Yesterday was the feast of two very different saints: St. Benedict and St. Olga. The one lived a life of sanctity from a fairly early age, and spent a lifetime strengthening the foundations of God’s Church (and through that, the foundations of western civilization as a whole); the other was a pagan for most of her life and only found Christian faith and sanctity as an old woman. Yet both are honored as saints.
St. Benedict is by far the better known
saint, at least for most of us here in the west. Benedict was born in Italy toward the end of
the 5th century A.D. As a
young man he wanted to withdraw from the disorder of the secular world, and he
became a hermit on Mt. Subiaco. As is
often the way, however, other people were attracted by his sanctity, and soon
he found himself at the head of a religious community, which eventually became
the Benedictine Order. He is called “the
Father of Western Monasticism” because virtually every monastic order in the
Western Church since his time has modelled its rule of life on the one he
devised for the Benedictines. He also
stands out as one of the key figures in the development of Europe’s Christian
civilization, both because the monks of the order he founded preserved in their
a great deal of the literature of classical Greece and Rome, along with
writings of the Church Fathers and other early Christian authors, and also
because the monks were the primary providers of what formal education there was
in Western Europe in the early middle ages.
|St. Benedict delivering his rule|
St. Olga couldn’t have been more different. She was born a pagan, and not in sunny Italy
but in the snows of Russia about 400 years after St.
Benedict. She married the Duke of Kiev
in the year 903, to whom she remained wed until his assassination forty-two
years later. Olga, who ruled her
husband’s duchy after his murder, cruelly scalded to death his assassins and
put many of their followers to death.
Her life changed dramatically twelve years later, however, when at the
age of 78 she converted to Christianity. She spent her remaining twelve years before
her death at 90 striving for personal sanctity and actively promoting the
How strange that two people so unlike each other are honored on the same day under the same title of “Saint”. Nothing, it seems, is the same, not their origins, position is society, the trajectory of their lives, or the manner in which each came to sanctity. Well, perhaps almost nothing is the same, because we can see in the story or each of these saints the working out of God’s mercy.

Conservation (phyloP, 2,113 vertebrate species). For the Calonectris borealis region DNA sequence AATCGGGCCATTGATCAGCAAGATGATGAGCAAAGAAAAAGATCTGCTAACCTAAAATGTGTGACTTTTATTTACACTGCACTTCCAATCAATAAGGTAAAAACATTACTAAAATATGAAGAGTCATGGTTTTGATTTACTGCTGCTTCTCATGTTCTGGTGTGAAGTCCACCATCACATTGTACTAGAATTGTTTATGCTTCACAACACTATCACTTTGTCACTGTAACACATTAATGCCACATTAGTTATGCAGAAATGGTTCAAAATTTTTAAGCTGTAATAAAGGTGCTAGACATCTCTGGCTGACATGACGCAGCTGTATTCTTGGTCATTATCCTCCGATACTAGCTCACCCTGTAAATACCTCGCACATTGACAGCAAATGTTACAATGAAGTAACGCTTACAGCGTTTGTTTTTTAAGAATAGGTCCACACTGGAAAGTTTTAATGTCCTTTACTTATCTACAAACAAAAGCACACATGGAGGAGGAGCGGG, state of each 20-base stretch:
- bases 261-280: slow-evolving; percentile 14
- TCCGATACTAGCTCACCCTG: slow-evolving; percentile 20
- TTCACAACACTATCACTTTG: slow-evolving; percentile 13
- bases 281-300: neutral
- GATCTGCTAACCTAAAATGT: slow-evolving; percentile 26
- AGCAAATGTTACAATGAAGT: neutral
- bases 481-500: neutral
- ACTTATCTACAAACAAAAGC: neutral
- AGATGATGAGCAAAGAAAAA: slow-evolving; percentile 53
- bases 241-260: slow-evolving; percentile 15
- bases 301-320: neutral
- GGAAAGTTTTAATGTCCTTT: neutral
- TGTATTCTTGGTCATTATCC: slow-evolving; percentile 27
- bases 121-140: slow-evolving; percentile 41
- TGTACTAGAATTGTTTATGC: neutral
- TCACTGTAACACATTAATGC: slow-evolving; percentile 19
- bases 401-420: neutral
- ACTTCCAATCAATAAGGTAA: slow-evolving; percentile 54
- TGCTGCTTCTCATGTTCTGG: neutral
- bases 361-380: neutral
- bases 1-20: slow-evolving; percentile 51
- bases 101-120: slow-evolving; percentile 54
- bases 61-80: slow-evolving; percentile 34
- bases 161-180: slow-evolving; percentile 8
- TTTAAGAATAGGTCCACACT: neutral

St. Benedict, for instance, lived in a Europe still reeling from the collapse of the great Greco-Roman civilization of antiquity. It must have seemed a huge and irremedial loss to many people of that time. St. Benedict, however, was one of God’s instruments in the building of a new civilization, not so much upon the ruins of the old, but rather upon the foundation of the Church, which baptized and incorporated the best parts of that older civilization into a new edifice that eventually rose higher than anything that had gone before. When we start to think that our own society is rapidly headed for oblivion (I plead guilty), we would do well to remember St. Benedict, and that any and all human societies in this world are doomed to fail. God, however, has a home for us (if, like St. Benedict, we persevere in the Faith) in the New Jerusalem, which
has no need of sun or moon to shine upon it, for the glory of God is its light, and its lamp the Lamb. By its light shall the nations walk; and the kings of the earth shall bring their glory into it, and its gates shall never be shut by day--and there shall be no night there; they shall bring into it the glory and the honor of the nations. But nothing unclean shall enter it, nor any one who practices abomination or falsehood, but only those who are written in the Lamb's book of life. (Revelation 21:23-27)
St. Olga, who even in her sixty-fifth year looked more like some demonic spirit of vengeance than she did a saint, reminds us that it is never too late to turn back to the Lord and receive his offer of mercy. Jesus says that “there is joy before the angels of God over one sinner who repents” (Luke 15:10); why should they rejoice any less over me, or you, or, say, your cousin who has lived a lifetime of iniquity, than they did over St. Olga?
That, if fact, is the message of Hope that we can find in the wide diversity throughout the Communion of Saints. As St. Peter says, "Truly I perceive that God shows no partiality, but in every nation any one who fears him and does what is right is acceptable to him” (Acts 10:34-35). The lives of these two saints remind us that no defeat in this world is final, and that God always has something better in store, if we're willing to accept it.